Harriet Wetherill Park Restoration

Colonial Canopy Trees has worked at Harriet Wetherill Park since 2020 to remove invasive species, plant natives, and enhance the local ecosystem.

Our most recent project includes removing several Norway maples (Acer platanoides) from a wooded section at the center of the park (in yellow).

Norway maple is a non-native, invasive tree species in our area. It is native to Europe and Western Asia, but it was brought to the United States several hundred years ago as a shade tree. It has since escaped cultivation many times and ends up in our natural areas, green spaces and parks, like at Harriet Wetherill.

Norway maple outcompetes our native trees and plants and is capable of forming rather dense stands. Its large leaves cast dense shade on the forest floor, preventing native seed germination and shading out native herbaceous plants.

The tree is essentially useless to our insects, birds, mammals, and other wildlife because they did not evolve to use the tree as a food source. Conversely, our native maples such as red maple (Acer rubrum), sugar maple (Acer saccharum), boxelder (A. negundo) and silver maple (A. saccharinum) support hundreds of species of butterflies, moths, birds, and more.

We identified this stand of Norway maples and thought it would be a great site for some restoration work because:

  1. We hypothesize that this small forest fragment could be considered “old growth.” It likely was not cut down, logged or disturbed over at least the last 100 years. Using Historical Aerial photography dating back to 1948, this section of forest continuously contained a canopy of mature trees from at least 1948 – 2023. This fragment of forest remained while most of the surrounding land was farmed, likely because the rocky outcropping of the forest floor likely proved to be too difficult to farm on or to work with. Many of the large trees likely date back to at least the late 1800s. A forest fragment like this is very rare for our area and is worthy of preservation.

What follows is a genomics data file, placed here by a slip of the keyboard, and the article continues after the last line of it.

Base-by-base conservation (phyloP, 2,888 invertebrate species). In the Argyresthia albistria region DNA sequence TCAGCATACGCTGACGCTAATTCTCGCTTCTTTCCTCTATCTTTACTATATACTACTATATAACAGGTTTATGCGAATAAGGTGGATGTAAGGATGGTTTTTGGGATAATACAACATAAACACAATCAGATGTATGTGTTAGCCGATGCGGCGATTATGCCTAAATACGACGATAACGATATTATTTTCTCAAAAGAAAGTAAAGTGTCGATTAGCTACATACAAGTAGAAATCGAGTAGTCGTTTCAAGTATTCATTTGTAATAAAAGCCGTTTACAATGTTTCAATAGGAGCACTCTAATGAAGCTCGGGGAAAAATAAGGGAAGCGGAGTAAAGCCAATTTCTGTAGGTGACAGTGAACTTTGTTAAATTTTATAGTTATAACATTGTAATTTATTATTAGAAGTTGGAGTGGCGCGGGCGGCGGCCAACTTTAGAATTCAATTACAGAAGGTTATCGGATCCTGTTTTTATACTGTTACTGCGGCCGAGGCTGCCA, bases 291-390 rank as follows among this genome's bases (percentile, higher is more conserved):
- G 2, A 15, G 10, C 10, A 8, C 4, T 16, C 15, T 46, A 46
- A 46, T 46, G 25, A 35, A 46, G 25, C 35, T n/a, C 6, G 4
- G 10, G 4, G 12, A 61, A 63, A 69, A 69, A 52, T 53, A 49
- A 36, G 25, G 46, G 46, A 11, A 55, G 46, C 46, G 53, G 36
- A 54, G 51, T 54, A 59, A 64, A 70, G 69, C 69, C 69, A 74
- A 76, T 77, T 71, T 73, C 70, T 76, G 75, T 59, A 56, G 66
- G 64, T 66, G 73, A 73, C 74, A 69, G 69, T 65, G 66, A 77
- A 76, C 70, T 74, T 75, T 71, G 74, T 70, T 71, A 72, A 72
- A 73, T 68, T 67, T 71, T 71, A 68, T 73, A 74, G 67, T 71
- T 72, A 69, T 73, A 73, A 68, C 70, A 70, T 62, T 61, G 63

2. It consists of mostly valuable native species like huge white oaks, red oaks, mockernut hickory, pignut hickory, black oak, black gum, and black cherry. The understory consists of some unique herbaceous plants, spring ephemerals and locally-rare woodies like American prickly-ash (Zanthoxylum americanum) and blackhaw viburnum (Viburnum prunifolium). This may be the only site in Plymouth Meeting and surrounding municipalities where some of these plants grow wild.
  3. Most of the Norway maples are still small enough for us to cut them down without having to hire a tree crew. In other words, they’re small enough to fell and drop on site. In a few years, they may be too large for us to handle, and a lack of funds would prohibit this restoration work.
  4. The Norway maples are dense and concentrated in this area. Eliminating them here will prevent them from spreading further into the forest.

1948 aerial imagery shows a mature forest fragment. Trees seen here are likely already at least 50 years old.

In 1959, the trees remained, as some additional buffers were left to grow back.

Our Plan:

  1. Winter 2023 – Cut down as many of the Norway maples as we can. Paint organic herbicide directly on the stumps to prevent resprouting. Identify planting locations to replant with native species.
  2. Spring 2023 – Remove any resprouts from the stumps, and pull any seedlings from mature Norway maples. Plant native replacement trees.
  3. Summer 2023 – Monitor plantings and water new trees until they are established. Continue removing invasive species in the area such as Japanese honeysuckle, oriental bittersweet, privets and more.
  4. Fall 2023 – Re-evaluate first year success/failures and adjust goals or objectives, if necessary.

How can you help?

  1. Volunteer with us at Harriet Wetherill Park! The best way to be notified is to join our mailing list by visiting our homepage and entering your email address into the field at the bottom of the page.
  2. Donate to us by visiting our Donate page! All funds will be used to purchase native plants, fencing, supplies and tools.
  3. Learn about the invasive species present at the park. If you have any invasives on your property, consider removing them and replacing them with native species!

What else have we done at HWP?

We’ve planted over 50 trees at HWP in the last two years including along the walking path, along the stream, near the butterfly meadow, and in the aforementioned forested section. Some of these trees were purchased by Plymouth Township through our organization, and others were purchased by donations made to us. Additionally, we’ve removed countless invasive plants, mostly from this forested area. Lastly, we’ve worked closely with Plymouth Township to reduce mowing in some areas. Visit our Current Projects page to learn more about each of these items!

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